Also in regard to liquidity, some ETFs that have some highly illiquid components might price those components in a different way than the market as a whole does. You see this a lot with bond ETFs, which tend to trade a lot more than their underlyings. It's possible that market participants have collectively priced one of the constituents at a meaningfully lower or higher value than what you see on the book, either for fundamental reasons or because if you were to actually perform creation or redemption you would realistically need to pay a premium or a discount to actually get enough shares to perform the trade- and these types of discounts can be systematically lopsided. Some shares for example might be easily available to purchase but might be hard to borrow, or have very high borrow costs which also need to be factored in.

Edit

I just noticed that the gap you observed for DJD lasted not for days or weeks but years. That type of gap is probably caused by having a problem in your basket data. Did you update the basket every day in your test, or is it possible that the basket changed at the time when you started to observe the difference?

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  • $\begingroup$ The plots are for one day. On the x axis, 5-26 10 means 5/26/2021 10am. $\endgroup$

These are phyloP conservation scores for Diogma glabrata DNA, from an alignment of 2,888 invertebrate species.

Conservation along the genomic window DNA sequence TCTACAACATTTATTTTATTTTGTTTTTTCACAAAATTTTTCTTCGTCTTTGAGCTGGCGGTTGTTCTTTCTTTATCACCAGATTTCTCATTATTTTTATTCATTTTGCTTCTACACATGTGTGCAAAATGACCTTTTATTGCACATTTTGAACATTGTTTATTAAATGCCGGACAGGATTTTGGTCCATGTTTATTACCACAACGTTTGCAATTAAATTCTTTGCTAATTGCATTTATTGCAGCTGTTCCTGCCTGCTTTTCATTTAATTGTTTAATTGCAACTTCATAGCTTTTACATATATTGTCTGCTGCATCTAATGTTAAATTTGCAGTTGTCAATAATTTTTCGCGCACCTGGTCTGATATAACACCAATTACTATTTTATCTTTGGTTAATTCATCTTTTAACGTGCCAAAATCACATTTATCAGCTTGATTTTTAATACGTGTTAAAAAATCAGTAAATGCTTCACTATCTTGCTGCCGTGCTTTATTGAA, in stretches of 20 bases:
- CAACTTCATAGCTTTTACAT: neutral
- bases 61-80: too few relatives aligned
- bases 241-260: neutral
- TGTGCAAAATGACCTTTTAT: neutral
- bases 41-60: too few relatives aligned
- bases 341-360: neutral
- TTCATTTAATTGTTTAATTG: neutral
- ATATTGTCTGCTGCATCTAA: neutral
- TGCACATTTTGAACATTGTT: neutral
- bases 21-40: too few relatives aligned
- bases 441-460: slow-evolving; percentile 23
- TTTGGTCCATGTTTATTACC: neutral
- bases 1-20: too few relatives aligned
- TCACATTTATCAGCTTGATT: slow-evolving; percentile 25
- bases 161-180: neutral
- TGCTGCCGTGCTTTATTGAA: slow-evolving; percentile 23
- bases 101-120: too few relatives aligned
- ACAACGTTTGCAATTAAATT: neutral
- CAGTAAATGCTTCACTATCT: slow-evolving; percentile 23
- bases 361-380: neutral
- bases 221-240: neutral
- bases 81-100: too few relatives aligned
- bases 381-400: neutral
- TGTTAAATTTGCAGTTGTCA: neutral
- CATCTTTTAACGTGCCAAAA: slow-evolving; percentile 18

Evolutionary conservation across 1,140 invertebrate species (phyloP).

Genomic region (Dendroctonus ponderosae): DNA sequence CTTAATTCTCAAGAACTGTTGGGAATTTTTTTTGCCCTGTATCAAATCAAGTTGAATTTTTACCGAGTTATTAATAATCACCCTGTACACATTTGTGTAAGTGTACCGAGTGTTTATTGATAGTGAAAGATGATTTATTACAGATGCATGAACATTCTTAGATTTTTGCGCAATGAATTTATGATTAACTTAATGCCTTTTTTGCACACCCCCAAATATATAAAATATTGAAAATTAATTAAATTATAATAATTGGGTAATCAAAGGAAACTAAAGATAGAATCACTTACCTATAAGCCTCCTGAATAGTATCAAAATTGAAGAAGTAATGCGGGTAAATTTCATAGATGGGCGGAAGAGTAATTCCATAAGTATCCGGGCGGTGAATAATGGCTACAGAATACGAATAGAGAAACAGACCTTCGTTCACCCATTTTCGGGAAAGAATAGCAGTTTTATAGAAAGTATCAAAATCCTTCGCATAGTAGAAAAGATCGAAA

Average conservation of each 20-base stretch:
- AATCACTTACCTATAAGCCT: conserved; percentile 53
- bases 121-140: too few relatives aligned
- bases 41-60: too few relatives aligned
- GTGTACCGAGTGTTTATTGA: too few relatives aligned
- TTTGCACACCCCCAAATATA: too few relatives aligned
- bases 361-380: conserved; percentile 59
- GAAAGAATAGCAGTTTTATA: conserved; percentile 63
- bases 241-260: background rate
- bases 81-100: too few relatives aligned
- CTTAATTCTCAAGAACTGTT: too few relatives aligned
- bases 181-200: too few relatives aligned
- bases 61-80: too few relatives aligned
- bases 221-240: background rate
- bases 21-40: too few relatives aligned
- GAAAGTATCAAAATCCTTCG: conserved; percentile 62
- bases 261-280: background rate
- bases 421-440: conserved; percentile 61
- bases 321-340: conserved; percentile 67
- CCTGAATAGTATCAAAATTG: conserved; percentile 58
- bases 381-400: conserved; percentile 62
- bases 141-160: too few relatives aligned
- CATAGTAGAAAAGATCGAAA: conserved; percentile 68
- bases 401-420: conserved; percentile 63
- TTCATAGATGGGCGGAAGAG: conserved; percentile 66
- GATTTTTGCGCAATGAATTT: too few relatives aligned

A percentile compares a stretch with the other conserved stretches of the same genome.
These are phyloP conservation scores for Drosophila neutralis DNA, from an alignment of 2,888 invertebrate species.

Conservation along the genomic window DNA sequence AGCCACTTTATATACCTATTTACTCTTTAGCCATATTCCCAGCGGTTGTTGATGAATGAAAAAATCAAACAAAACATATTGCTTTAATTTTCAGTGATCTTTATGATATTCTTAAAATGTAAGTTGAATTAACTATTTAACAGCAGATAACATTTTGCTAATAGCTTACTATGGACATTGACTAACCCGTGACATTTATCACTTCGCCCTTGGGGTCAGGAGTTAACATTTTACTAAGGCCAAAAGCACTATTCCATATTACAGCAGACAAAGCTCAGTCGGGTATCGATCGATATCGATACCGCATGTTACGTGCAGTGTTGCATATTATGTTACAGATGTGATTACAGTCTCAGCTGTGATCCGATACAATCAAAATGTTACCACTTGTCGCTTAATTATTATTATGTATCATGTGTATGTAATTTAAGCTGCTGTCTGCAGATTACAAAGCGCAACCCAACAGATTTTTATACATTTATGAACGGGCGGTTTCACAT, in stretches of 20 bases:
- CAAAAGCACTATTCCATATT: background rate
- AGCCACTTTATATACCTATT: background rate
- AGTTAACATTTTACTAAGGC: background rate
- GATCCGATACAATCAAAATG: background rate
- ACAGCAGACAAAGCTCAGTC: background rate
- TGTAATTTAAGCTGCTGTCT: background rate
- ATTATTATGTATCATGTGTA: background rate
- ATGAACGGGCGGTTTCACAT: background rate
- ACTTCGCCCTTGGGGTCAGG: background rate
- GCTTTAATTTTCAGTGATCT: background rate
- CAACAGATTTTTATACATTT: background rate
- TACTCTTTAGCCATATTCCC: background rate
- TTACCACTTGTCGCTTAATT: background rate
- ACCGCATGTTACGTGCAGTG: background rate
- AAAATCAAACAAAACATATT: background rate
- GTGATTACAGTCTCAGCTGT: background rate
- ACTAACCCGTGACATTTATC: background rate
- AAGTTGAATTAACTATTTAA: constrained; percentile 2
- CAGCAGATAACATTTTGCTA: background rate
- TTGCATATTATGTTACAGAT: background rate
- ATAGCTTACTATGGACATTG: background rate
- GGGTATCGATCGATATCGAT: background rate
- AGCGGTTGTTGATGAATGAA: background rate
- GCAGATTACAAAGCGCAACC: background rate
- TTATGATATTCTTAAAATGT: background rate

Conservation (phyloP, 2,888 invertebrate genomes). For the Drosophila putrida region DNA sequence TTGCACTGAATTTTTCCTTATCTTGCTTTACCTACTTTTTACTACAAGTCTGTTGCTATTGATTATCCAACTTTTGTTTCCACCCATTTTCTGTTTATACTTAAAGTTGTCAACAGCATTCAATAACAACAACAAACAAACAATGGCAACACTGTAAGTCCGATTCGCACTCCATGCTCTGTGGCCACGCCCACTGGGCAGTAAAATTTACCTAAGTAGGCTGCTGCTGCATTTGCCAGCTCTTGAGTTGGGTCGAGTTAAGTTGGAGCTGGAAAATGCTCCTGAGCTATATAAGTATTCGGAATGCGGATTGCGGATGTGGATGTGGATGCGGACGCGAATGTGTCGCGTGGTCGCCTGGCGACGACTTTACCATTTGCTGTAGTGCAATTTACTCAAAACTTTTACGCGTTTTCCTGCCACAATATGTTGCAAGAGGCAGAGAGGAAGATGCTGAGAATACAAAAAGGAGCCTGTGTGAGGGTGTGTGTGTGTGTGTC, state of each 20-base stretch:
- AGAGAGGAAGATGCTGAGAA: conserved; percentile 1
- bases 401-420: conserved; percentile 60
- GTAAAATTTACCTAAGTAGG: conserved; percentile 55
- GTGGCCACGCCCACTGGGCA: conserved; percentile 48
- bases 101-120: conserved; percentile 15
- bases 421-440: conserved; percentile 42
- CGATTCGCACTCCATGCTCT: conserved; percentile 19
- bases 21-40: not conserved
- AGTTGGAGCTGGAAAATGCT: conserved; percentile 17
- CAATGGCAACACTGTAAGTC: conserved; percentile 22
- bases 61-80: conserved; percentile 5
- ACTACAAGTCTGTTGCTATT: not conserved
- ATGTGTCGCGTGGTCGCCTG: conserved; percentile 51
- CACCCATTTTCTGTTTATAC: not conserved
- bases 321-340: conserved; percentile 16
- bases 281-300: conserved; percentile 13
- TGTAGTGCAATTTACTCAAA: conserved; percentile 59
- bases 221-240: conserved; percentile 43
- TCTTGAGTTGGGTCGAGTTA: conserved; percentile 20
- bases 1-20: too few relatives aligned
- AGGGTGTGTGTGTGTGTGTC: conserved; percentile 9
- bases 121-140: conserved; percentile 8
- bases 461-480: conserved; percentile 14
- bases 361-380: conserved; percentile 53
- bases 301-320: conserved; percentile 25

– spark
    Jun 9, 2021 at 17:38
  • $\begingroup$ Thanks for your answers. Re your 1st point, I changed the second plot to show bid/ask. The gap is smaller now but still there. Perhaps this gap is not big enough to warrant a creation process? $\endgroup$
    – spark
    Jun 9, 2021 at 17:47
  • $\begingroup$ The existence of ETF arbitrage is precisely why I suspected that an ETF price should always fluctuate around its NAV. So I don't quite follow your 2nd point (dividend). As long as there is an agreement to exchange ETF and basket, shouldn't the arbitrage bring the two close to each other. I don't see why dividend is a factor. $\endgroup$
    – spark
    Jun 9, 2021 at 17:55
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    $\begingroup$ Well there are two different "NAVs" to keep in mind- the real NAV of the ETF as a company, and the value of the redemption basket. The two may not be the same sometimes- such as when an ETF has accumulated a certain amount of dividends from it's holdings. In the case that these amounts have diverged, then a share of the ETF has a value above what you would expect just from the value of redeeming the etf- notably the value of the claim on the undistributed dividends. $\endgroup$
    – deftfyodor
    Jun 9, 2021 at 22:20
  • $\begingroup$ If the ETF value has diverged from the value of the basket (I call it creation basket and you call it redemption basket - I presume the two are identical), wouldn't the creation/redemption process bring them back in line? Where does the arbitrage operate? Between ETF and basket NAV or between ETF and holdings NAV? I am thinking basket NAV. $\endgroup$
    – spark
    Jun 10, 2021 at 0:55